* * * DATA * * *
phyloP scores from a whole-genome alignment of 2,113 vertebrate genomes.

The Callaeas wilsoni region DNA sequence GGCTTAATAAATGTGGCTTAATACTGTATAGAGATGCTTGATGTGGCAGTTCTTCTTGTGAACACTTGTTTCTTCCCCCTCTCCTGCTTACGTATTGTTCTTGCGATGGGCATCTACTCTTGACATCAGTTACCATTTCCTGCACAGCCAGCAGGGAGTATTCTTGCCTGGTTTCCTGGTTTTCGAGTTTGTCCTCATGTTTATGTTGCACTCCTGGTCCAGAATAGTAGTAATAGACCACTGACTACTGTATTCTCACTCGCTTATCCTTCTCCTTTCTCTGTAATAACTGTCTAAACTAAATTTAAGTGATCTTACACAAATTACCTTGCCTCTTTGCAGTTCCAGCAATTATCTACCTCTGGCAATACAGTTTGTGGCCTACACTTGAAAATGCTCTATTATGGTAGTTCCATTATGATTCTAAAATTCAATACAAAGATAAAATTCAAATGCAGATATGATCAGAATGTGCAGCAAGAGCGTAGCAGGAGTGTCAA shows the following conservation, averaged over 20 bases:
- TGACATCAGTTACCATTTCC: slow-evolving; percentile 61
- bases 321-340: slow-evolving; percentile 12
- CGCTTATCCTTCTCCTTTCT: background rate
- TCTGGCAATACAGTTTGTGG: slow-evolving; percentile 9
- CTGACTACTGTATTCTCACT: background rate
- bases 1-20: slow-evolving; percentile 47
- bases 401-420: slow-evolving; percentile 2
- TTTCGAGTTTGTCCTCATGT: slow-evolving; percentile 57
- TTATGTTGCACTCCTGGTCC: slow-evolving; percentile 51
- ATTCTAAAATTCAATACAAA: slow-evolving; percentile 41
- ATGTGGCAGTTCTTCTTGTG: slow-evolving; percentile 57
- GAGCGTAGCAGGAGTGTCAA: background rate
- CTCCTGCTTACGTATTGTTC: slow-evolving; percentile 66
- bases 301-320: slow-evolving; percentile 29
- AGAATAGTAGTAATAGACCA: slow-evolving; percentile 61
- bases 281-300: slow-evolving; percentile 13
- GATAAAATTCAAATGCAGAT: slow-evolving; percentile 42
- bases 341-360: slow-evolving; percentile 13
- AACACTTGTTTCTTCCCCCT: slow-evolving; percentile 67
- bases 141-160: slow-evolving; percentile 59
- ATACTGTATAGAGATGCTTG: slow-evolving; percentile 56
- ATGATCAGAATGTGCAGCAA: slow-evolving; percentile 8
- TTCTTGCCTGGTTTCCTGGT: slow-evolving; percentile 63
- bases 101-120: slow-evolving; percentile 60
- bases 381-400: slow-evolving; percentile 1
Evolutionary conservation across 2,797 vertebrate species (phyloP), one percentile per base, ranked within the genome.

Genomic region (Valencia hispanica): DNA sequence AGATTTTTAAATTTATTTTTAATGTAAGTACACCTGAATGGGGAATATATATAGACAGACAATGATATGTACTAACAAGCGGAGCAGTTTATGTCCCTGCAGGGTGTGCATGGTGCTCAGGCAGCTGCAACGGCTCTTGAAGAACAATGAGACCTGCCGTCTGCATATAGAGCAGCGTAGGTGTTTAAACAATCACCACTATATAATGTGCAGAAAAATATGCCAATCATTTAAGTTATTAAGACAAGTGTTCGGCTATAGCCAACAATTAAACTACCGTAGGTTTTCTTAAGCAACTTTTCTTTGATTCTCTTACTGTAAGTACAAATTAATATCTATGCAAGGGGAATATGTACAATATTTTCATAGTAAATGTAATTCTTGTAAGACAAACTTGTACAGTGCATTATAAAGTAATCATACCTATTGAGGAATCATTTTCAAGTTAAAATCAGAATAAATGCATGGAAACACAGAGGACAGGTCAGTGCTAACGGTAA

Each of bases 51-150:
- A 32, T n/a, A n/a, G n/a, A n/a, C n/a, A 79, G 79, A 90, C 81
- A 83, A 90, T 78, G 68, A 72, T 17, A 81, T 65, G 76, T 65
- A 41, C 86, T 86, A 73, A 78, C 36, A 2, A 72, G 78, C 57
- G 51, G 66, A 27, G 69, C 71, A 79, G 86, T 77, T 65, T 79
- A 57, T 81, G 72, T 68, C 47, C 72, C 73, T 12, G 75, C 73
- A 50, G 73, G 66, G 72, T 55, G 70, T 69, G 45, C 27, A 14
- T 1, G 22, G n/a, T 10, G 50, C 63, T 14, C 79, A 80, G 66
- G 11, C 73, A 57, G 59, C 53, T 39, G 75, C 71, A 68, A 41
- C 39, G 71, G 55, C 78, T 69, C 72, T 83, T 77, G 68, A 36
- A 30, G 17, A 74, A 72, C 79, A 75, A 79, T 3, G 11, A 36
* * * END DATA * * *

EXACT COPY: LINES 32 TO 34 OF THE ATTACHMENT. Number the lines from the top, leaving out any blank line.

- A 83, A 90, T 78, G 68, A 72, T 17, A 81, T 65, G 76, T 65
- A 41, C 86, T 86, A 73, A 78, C 36, A 2, A 72, G 78, C 57
- G 51, G 66, A 27, G 69, C 71, A 79, G 86, T 77, T 65, T 79